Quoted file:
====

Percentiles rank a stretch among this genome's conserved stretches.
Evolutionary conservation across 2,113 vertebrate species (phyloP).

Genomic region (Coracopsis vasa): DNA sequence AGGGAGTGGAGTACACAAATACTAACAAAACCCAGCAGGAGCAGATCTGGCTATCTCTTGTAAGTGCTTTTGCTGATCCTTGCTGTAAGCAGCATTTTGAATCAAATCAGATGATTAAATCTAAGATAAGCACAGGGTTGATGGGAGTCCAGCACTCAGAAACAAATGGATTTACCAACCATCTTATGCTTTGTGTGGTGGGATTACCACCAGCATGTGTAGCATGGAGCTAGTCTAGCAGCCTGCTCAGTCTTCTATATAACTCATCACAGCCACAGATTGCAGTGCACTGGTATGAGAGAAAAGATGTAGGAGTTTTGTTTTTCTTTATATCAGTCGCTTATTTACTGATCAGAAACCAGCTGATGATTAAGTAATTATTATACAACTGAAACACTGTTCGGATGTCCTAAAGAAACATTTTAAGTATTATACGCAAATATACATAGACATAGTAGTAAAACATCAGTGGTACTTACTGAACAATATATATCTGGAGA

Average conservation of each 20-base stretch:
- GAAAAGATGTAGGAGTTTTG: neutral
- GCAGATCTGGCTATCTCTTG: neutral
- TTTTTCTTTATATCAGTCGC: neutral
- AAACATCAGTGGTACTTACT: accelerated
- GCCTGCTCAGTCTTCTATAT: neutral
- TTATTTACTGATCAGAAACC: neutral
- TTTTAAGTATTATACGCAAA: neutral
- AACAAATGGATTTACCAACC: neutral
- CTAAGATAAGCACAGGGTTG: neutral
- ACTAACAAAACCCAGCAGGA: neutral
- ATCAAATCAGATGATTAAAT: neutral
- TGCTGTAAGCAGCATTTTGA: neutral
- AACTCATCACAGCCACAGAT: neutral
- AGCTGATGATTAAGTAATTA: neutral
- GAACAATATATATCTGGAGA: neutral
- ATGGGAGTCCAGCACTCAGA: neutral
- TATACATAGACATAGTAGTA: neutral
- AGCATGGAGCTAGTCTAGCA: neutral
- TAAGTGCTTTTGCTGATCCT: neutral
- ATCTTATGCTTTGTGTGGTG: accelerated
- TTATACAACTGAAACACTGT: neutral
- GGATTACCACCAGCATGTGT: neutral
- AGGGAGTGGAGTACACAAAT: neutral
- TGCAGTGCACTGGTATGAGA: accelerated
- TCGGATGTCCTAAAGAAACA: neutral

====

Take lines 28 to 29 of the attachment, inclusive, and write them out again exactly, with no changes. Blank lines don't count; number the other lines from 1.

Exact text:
- TGCAGTGCACTGGTATGAGA: accelerated
- TCGGATGTCCTAAAGAAACA: neutral